First-floor entries are the access point most burglars will choose, especially if they are obscured by shrubs or trees. If you have upgraded your locks and reinforced the glass on these entry points, a burglar will need to kick the lock in or break glass. Even dogs who aren’t trained as guard dogs will normally start to bark at a crashing sound—usually they’ll do so immediately, and are even more likely to do so once they see or smell that the source of the noise isn’t someone they recognize. Burglars don’t want to draw attention to themselves, so immediate noise is a deterrent. Plus a dog presents a potential physical threat; while an alarm means police are on the way, a burglar may take a few moments to grab whatever is in reach before leaving. An advancing barking dog will create a more immediate reason for a burglar to end an attempted home burglary without shopping around the house first.
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Some breeds make better guard dogs than others.
Most dogs are fiercely loyal to and protective of their pack, which means you and the domain that belongs to them. Even dogs who seem mild-mannered will come to attention if the pack is threatened. However, some breeds are more effective guards than others. Small dogs that are not physically imposing can deter a burglar with the sound of their bark, but they won’t be threatening as they come trotting around the corner. The best guard dogs tend to be of larger stature and combine instinct, breeding, and training to be unusually loyal and defensive. Many of these are shepherd breeds: Bred and trained to control and defend grazing livestock, dogs such as the German Shepherd, Australian Shepherd, and Catahoula Leopard are particularly protective and have solid barks that alert any intruder to their approach. The American Kennel Club also identifies Akitas for their loyalty, Black Russian Terriers for their tenacity, and other breeds for individual qualities that make them ideal guard dogs.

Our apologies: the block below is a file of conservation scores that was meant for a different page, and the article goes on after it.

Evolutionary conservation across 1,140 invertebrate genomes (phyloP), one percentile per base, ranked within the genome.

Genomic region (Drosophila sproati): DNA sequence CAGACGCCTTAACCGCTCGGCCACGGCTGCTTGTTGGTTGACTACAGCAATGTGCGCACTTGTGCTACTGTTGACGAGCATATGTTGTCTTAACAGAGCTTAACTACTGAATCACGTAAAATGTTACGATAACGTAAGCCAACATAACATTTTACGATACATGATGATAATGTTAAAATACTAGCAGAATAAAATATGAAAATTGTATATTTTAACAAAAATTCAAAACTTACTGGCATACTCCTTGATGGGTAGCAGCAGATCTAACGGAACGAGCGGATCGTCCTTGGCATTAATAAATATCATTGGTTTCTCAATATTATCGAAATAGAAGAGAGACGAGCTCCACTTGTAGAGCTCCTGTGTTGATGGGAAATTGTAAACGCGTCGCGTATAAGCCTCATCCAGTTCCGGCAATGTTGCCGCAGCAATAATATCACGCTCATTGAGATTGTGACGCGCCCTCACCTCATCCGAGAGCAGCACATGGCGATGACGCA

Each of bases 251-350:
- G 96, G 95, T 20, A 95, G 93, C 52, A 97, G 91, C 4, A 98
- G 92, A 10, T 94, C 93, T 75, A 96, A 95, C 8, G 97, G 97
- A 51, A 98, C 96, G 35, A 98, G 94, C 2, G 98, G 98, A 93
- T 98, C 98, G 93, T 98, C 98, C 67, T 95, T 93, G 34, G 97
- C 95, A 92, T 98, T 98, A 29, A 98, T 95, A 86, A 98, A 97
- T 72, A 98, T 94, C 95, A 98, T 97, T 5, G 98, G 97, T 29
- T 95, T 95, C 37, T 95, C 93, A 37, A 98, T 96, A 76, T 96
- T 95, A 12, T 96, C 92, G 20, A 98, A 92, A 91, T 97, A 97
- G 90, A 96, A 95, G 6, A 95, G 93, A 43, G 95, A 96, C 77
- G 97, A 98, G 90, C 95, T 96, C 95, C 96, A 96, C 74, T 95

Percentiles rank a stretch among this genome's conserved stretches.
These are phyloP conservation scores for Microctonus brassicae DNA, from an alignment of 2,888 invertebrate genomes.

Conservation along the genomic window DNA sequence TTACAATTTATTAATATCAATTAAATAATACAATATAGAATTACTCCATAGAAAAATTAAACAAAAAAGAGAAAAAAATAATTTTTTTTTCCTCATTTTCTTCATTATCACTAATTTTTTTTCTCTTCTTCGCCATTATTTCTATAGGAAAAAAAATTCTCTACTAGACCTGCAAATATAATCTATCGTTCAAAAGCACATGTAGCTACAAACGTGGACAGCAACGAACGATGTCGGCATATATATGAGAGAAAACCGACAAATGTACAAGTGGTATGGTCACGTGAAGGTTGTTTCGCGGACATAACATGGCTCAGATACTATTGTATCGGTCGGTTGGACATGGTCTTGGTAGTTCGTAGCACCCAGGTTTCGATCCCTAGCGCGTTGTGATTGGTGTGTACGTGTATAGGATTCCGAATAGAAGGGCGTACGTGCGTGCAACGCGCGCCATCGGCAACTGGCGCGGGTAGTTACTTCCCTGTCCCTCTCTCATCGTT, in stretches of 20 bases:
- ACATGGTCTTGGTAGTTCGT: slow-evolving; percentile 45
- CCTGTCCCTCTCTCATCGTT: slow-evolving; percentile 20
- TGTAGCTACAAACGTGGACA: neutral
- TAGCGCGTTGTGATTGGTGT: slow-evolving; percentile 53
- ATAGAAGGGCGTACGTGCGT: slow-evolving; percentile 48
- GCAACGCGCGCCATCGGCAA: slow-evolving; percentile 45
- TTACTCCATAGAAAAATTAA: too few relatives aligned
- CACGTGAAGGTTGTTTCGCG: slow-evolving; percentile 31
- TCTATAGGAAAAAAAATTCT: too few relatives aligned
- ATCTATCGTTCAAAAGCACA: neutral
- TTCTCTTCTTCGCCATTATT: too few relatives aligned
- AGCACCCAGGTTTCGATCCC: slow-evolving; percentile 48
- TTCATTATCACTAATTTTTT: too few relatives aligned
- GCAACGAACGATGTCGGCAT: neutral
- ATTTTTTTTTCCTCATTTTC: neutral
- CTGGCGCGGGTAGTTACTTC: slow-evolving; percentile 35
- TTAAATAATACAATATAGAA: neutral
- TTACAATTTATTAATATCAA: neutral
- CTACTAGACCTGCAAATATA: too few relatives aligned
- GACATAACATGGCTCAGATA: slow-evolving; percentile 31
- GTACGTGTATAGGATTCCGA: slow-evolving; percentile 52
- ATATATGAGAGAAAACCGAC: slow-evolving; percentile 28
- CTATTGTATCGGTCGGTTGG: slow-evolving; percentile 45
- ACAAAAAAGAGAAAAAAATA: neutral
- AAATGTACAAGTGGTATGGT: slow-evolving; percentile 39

When triggered, a good guard dog may try to physically stop a home intruder.
Trained alert dogs, as they are called, will bark immediately to let their owner know something is wrong. True guard dogs are carefully trained, ideally through only positive reinforcement, to bark at intruders and then, if the intruder doesn’t leave, to physically stop and contain the person. Normally this move will be reliant upon specific commands from the dog’s owner, but some dogs can be trained to stop and restrain the intruder until the dog is released by another command from the owner.
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Having a dog does not guarantee burglary prevention and is best paired with a top home security system.
Of course, sometimes even the most determined, ferocious dog can’t stop a burglary. Some criminals may be unfazed by the barking dog deterrent that threatens others. If the dog isn’t formally trained, a burglar may be able to distract the dog with treats or toys, or may be able to physically repel the dog. In addition to taking steps to make your house unappealing to burglars from the outset, the best method of preventing burglary is to combine your deterrent canine with one of the best home security systems. That way, the dog can bark and potentially physically resist the intruder while the home security system (also a deterrent to burglars) can alert law enforcement that a break-in is in progress. Together, the dog’s aggressive response and the fast support of law enforcement will provide the best protection for your home, family, and possessions.